It's a maneuver to diversify away from the low-margin memory chip market and better align with data centers, cloud computing and more high-margin businesses.
Fusion-io makes software and hardware that help improve application performance in enterprise and hyperscale datacenters, partnering with Fortune 500 companies, including Microsoft (MSFT) and Oracle (ORCL), to improve operational efficiencies at their data centers.
This comes as more business operations and data are moved to the cloud, requiring faster processors and more efficient back-end servers.
In April, Fusion-io said its quarterly revenues rose 6% to $100.5 million, however it widened its loss and said it will likely report a loss in the current quarter.
For SanDisk, this presents an opportunity to expand beyond its NAND flash memory chips, used in smartphones and cameras as extra storage space.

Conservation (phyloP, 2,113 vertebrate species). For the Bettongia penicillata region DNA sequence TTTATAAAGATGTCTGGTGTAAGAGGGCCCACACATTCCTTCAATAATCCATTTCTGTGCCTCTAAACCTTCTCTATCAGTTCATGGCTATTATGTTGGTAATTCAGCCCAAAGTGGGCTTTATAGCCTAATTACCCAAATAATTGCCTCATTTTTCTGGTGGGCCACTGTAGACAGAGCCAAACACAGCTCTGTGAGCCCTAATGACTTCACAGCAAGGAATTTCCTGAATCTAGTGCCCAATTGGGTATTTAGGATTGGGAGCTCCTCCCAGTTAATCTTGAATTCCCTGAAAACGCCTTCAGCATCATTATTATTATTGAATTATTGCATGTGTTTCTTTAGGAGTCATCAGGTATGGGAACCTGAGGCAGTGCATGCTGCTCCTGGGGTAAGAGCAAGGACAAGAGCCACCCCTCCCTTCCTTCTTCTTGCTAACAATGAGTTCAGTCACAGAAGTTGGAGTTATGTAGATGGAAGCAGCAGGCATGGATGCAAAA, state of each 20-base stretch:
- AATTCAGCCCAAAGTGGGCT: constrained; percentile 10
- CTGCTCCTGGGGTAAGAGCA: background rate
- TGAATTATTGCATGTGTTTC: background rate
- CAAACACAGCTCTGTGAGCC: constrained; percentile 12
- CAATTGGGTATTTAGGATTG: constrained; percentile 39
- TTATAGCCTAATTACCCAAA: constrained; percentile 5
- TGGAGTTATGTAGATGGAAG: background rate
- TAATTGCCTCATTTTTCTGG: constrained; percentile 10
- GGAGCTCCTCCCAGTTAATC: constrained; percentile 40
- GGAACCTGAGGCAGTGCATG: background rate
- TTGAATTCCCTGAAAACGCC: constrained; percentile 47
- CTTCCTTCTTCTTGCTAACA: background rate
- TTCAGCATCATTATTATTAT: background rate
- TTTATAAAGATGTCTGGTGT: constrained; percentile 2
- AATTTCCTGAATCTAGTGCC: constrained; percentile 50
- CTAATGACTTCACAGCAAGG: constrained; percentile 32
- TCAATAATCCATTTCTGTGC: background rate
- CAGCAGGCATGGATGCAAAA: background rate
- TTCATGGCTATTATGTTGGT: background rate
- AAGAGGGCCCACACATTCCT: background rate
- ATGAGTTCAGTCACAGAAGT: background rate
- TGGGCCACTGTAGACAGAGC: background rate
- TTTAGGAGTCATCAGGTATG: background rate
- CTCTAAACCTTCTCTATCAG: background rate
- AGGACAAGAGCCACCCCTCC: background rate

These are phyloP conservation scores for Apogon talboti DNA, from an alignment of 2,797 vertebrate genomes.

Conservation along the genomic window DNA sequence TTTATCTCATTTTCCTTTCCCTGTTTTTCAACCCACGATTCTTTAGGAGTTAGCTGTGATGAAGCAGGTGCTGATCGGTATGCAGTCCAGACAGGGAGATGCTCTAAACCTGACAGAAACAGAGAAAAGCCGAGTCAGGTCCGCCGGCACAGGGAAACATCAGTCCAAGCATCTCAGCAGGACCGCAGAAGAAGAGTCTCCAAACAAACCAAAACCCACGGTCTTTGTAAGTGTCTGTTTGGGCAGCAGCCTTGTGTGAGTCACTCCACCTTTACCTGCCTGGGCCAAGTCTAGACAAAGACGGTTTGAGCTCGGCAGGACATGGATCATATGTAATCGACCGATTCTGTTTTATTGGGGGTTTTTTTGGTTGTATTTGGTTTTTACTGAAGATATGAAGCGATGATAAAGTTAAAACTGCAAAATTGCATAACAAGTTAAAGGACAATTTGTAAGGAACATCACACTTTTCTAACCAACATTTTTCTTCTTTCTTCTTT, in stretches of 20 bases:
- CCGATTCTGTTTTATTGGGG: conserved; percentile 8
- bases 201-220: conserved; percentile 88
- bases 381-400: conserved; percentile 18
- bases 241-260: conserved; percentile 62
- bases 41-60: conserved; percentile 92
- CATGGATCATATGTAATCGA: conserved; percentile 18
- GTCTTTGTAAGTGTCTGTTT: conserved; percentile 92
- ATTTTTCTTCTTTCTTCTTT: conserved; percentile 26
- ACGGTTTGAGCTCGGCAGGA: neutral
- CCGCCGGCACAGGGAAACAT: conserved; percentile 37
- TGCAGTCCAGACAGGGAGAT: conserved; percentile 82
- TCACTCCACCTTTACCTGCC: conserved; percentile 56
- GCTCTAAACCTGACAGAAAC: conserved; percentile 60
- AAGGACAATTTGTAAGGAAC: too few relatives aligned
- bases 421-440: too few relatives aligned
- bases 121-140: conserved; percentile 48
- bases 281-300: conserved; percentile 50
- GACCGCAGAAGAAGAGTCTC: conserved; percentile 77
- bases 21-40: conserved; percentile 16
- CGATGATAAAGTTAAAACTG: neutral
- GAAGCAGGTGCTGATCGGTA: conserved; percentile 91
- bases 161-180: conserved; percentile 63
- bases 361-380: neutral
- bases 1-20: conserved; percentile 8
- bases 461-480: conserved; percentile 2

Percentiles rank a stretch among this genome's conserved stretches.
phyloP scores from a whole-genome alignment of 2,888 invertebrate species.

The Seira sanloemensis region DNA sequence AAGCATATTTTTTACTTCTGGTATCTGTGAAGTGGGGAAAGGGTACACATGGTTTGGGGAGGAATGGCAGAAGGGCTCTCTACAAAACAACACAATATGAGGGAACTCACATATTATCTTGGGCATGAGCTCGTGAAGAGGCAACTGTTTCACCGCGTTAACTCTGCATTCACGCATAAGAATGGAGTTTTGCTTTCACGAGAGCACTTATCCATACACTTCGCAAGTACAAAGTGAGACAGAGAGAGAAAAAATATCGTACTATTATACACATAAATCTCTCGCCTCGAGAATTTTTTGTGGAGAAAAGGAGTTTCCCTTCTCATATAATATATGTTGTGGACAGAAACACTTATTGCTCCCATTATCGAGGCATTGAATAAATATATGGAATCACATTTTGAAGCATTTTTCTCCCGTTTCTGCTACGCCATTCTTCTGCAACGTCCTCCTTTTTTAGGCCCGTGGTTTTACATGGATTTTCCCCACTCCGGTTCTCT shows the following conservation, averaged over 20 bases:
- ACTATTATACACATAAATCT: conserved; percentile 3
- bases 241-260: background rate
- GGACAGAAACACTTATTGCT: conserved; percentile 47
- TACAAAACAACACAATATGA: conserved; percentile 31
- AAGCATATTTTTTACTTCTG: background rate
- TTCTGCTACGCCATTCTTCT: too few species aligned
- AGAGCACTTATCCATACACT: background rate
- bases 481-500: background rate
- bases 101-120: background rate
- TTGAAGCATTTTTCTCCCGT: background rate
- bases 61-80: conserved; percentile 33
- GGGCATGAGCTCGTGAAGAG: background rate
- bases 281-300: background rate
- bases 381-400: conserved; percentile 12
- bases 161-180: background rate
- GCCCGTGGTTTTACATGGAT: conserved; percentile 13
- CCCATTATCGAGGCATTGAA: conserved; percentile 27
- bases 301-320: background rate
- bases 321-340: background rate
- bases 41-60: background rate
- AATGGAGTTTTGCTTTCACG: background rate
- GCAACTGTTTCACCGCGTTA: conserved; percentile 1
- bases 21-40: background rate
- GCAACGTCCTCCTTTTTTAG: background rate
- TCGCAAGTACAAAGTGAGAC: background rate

“Fusion-io will accelerate our efforts to enable the flash-transformed data center, helping companies better manage increasingly heavy data workloads at a lower total cost of ownership," SanDisk CEO Sanjay Mehrotra said in a statement.
SanDisk believes the deal, valued at $11.25 a share, will add to its adjusted earnings per share in the second half of the fiscal year. Its shares climbed 2.66% to $101.09 in recent trade. Those of Fusion-io jumped 23% to $11.42 on the news.
The purchase price reflects a premium of 21% to Fusion-io’s closing price on Friday.
SanDisk, being advised by Goldman Sachs (GS), believes the deal will close in the third quarter.